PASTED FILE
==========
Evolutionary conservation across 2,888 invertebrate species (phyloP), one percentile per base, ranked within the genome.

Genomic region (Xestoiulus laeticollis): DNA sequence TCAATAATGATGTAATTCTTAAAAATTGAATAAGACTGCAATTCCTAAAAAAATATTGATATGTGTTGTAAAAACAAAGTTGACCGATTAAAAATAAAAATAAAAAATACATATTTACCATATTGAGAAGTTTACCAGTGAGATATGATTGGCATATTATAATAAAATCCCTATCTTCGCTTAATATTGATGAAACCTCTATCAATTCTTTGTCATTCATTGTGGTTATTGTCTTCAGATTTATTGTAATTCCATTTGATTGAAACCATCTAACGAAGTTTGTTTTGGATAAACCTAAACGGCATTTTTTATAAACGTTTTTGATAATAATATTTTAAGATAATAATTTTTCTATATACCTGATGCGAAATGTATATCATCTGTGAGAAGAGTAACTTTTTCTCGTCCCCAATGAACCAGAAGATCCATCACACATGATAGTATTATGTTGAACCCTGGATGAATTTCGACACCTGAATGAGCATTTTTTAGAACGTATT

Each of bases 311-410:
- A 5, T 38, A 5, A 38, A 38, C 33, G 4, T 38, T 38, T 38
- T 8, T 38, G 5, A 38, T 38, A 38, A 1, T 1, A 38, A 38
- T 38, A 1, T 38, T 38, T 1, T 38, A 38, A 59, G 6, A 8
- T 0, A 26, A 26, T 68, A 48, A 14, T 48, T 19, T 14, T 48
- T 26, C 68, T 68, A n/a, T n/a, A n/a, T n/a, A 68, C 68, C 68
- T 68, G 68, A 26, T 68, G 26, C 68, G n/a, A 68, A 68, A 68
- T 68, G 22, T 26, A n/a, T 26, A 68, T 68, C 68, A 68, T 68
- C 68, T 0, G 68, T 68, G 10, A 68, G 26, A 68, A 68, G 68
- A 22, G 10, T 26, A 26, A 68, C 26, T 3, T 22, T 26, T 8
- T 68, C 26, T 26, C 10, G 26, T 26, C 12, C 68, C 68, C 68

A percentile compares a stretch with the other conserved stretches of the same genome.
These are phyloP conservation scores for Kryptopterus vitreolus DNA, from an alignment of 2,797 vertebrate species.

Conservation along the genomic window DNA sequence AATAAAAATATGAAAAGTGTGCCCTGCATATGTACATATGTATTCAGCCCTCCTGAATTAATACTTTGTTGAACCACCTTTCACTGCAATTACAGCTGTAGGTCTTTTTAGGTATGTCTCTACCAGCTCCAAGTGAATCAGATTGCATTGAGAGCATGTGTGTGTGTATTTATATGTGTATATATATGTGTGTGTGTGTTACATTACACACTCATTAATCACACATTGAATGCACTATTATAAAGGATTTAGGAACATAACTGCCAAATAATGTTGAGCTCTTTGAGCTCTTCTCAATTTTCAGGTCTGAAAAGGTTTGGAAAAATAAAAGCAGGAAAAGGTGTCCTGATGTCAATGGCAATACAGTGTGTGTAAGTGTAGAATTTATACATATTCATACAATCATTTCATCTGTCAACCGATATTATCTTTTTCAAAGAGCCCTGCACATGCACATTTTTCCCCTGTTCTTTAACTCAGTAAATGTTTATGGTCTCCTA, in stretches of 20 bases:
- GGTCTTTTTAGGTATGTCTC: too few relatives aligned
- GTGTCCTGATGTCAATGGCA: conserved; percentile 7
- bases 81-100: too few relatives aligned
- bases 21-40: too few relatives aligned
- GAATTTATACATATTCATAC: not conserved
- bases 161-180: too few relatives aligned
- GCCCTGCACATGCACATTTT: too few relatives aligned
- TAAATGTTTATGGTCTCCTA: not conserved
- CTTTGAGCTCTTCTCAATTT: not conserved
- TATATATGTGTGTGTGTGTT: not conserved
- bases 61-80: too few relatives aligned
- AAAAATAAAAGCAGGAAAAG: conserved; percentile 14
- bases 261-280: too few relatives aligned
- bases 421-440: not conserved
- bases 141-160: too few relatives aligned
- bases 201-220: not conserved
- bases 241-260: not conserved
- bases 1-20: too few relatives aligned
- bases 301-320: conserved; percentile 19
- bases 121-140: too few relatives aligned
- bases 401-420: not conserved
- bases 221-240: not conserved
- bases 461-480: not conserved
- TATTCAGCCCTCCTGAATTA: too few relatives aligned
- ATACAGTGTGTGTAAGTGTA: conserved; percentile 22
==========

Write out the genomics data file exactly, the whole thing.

Evolutionary conservation across 2,888 invertebrate species (phyloP), one percentile per base, ranked within the genome.

Genomic region (Xestoiulus laeticollis): DNA sequence TCAATAATGATGTAATTCTTAAAAATTGAATAAGACTGCAATTCCTAAAAAAATATTGATATGTGTTGTAAAAACAAAGTTGACCGATTAAAAATAAAAATAAAAAATACATATTTACCATATTGAGAAGTTTACCAGTGAGATATGATTGGCATATTATAATAAAATCCCTATCTTCGCTTAATATTGATGAAACCTCTATCAATTCTTTGTCATTCATTGTGGTTATTGTCTTCAGATTTATTGTAATTCCATTTGATTGAAACCATCTAACGAAGTTTGTTTTGGATAAACCTAAACGGCATTTTTTATAAACGTTTTTGATAATAATATTTTAAGATAATAATTTTTCTATATACCTGATGCGAAATGTATATCATCTGTGAGAAGAGTAACTTTTTCTCGTCCCCAATGAACCAGAAGATCCATCACACATGATAGTATTATGTTGAACCCTGGATGAATTTCGACACCTGAATGAGCATTTTTTAGAACGTATT

Each of bases 311-410:
- A 5, T 38, A 5, A 38, A 38, C 33, G 4, T 38, T 38, T 38
- T 8, T 38, G 5, A 38, T 38, A 38, A 1, T 1, A 38, A 38
- T 38, A 1, T 38, T 38, T 1, T 38, A 38, A 59, G 6, A 8
- T 0, A 26, A 26, T 68, A 48, A 14, T 48, T 19, T 14, T 48
- T 26, C 68, T 68, A n/a, T n/a, A n/a, T n/a, A 68, C 68, C 68
- T 68, G 68, A 26, T 68, G 26, C 68, G n/a, A 68, A 68, A 68
- T 68, G 22, T 26, A n/a, T 26, A 68, T 68, C 68, A 68, T 68
- C 68, T 0, G 68, T 68, G 10, A 68, G 26, A 68, A 68, G 68
- A 22, G 10, T 26, A 26, A 68, C 26, T 3, T 22, T 26, T 8
- T 68, C 26, T 26, C 10, G 26, T 26, C 12, C 68, C 68, C 68

A percentile compares a stretch with the other conserved stretches of the same genome.
These are phyloP conservation scores for Kryptopterus vitreolus DNA, from an alignment of 2,797 vertebrate species.

Conservation along the genomic window DNA sequence AATAAAAATATGAAAAGTGTGCCCTGCATATGTACATATGTATTCAGCCCTCCTGAATTAATACTTTGTTGAACCACCTTTCACTGCAATTACAGCTGTAGGTCTTTTTAGGTATGTCTCTACCAGCTCCAAGTGAATCAGATTGCATTGAGAGCATGTGTGTGTGTATTTATATGTGTATATATATGTGTGTGTGTGTTACATTACACACTCATTAATCACACATTGAATGCACTATTATAAAGGATTTAGGAACATAACTGCCAAATAATGTTGAGCTCTTTGAGCTCTTCTCAATTTTCAGGTCTGAAAAGGTTTGGAAAAATAAAAGCAGGAAAAGGTGTCCTGATGTCAATGGCAATACAGTGTGTGTAAGTGTAGAATTTATACATATTCATACAATCATTTCATCTGTCAACCGATATTATCTTTTTCAAAGAGCCCTGCACATGCACATTTTTCCCCTGTTCTTTAACTCAGTAAATGTTTATGGTCTCCTA, in stretches of 20 bases:
- GGTCTTTTTAGGTATGTCTC: too few relatives aligned
- GTGTCCTGATGTCAATGGCA: conserved; percentile 7
- bases 81-100: too few relatives aligned
- bases 21-40: too few relatives aligned
- GAATTTATACATATTCATAC: not conserved
- bases 161-180: too few relatives aligned
- GCCCTGCACATGCACATTTT: too few relatives aligned
- TAAATGTTTATGGTCTCCTA: not conserved
- CTTTGAGCTCTTCTCAATTT: not conserved
- TATATATGTGTGTGTGTGTT: not conserved
- bases 61-80: too few relatives aligned
- AAAAATAAAAGCAGGAAAAG: conserved; percentile 14
- bases 261-280: too few relatives aligned
- bases 421-440: not conserved
- bases 141-160: too few relatives aligned
- bases 201-220: not conserved
- bases 241-260: not conserved
- bases 1-20: too few relatives aligned
- bases 301-320: conserved; percentile 19
- bases 121-140: too few relatives aligned
- bases 401-420: not conserved
- bases 221-240: not conserved
- bases 461-480: not conserved
- TATTCAGCCCTCCTGAATTA: too few relatives aligned
- ATACAGTGTGTGTAAGTGTA: conserved; percentile 22